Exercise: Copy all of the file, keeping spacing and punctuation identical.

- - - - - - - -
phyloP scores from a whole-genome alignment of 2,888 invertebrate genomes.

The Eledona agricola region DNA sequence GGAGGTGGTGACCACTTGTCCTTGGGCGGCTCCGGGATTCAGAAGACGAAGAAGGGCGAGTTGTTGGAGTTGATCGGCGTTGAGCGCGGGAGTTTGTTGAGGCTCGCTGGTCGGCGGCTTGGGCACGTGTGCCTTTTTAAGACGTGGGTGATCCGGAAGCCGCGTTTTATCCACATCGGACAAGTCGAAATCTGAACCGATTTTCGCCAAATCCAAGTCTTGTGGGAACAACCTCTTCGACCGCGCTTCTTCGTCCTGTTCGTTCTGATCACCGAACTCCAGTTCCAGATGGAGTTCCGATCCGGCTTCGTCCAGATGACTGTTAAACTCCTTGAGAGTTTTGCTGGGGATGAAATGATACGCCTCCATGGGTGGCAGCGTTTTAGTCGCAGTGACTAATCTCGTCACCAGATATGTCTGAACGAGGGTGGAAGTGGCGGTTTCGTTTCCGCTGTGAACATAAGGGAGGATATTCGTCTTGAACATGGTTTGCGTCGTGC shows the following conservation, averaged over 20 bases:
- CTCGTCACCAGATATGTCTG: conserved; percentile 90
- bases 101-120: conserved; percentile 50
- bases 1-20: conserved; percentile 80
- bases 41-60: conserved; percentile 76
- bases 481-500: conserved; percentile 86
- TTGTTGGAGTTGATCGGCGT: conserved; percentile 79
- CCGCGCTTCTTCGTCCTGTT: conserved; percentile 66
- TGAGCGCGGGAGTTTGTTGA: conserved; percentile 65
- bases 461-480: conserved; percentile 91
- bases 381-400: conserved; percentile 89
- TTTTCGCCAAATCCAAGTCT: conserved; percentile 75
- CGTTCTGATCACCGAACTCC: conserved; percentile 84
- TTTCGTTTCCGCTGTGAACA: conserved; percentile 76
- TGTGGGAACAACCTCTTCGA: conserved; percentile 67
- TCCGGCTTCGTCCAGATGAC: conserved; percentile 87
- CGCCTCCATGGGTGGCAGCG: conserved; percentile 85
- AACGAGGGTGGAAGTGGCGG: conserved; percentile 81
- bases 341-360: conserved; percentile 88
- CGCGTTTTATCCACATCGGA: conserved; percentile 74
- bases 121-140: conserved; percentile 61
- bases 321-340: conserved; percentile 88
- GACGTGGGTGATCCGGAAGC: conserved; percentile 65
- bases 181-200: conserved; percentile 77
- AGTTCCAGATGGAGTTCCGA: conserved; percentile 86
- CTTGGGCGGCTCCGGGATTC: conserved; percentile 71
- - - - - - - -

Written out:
phyloP scores from a whole-genome alignment of 2,888 invertebrate genomes.

The Eledona agricola region DNA sequence GGAGGTGGTGACCACTTGTCCTTGGGCGGCTCCGGGATTCAGAAGACGAAGAAGGGCGAGTTGTTGGAGTTGATCGGCGTTGAGCGCGGGAGTTTGTTGAGGCTCGCTGGTCGGCGGCTTGGGCACGTGTGCCTTTTTAAGACGTGGGTGATCCGGAAGCCGCGTTTTATCCACATCGGACAAGTCGAAATCTGAACCGATTTTCGCCAAATCCAAGTCTTGTGGGAACAACCTCTTCGACCGCGCTTCTTCGTCCTGTTCGTTCTGATCACCGAACTCCAGTTCCAGATGGAGTTCCGATCCGGCTTCGTCCAGATGACTGTTAAACTCCTTGAGAGTTTTGCTGGGGATGAAATGATACGCCTCCATGGGTGGCAGCGTTTTAGTCGCAGTGACTAATCTCGTCACCAGATATGTCTGAACGAGGGTGGAAGTGGCGGTTTCGTTTCCGCTGTGAACATAAGGGAGGATATTCGTCTTGAACATGGTTTGCGTCGTGC shows the following conservation, averaged over 20 bases:
- CTCGTCACCAGATATGTCTG: conserved; percentile 90
- bases 101-120: conserved; percentile 50
- bases 1-20: conserved; percentile 80
- bases 41-60: conserved; percentile 76
- bases 481-500: conserved; percentile 86
- TTGTTGGAGTTGATCGGCGT: conserved; percentile 79
- CCGCGCTTCTTCGTCCTGTT: conserved; percentile 66
- TGAGCGCGGGAGTTTGTTGA: conserved; percentile 65
- bases 461-480: conserved; percentile 91
- bases 381-400: conserved; percentile 89
- TTTTCGCCAAATCCAAGTCT: conserved; percentile 75
- CGTTCTGATCACCGAACTCC: conserved; percentile 84
- TTTCGTTTCCGCTGTGAACA: conserved; percentile 76
- TGTGGGAACAACCTCTTCGA: conserved; percentile 67
- TCCGGCTTCGTCCAGATGAC: conserved; percentile 87
- CGCCTCCATGGGTGGCAGCG: conserved; percentile 85
- AACGAGGGTGGAAGTGGCGG: conserved; percentile 81
- bases 341-360: conserved; percentile 88
- CGCGTTTTATCCACATCGGA: conserved; percentile 74
- bases 121-140: conserved; percentile 61
- bases 321-340: conserved; percentile 88
- GACGTGGGTGATCCGGAAGC: conserved; percentile 65
- bases 181-200: conserved; percentile 77
- AGTTCCAGATGGAGTTCCGA: conserved; percentile 86
- CTTGGGCGGCTCCGGGATTC: conserved; percentile 71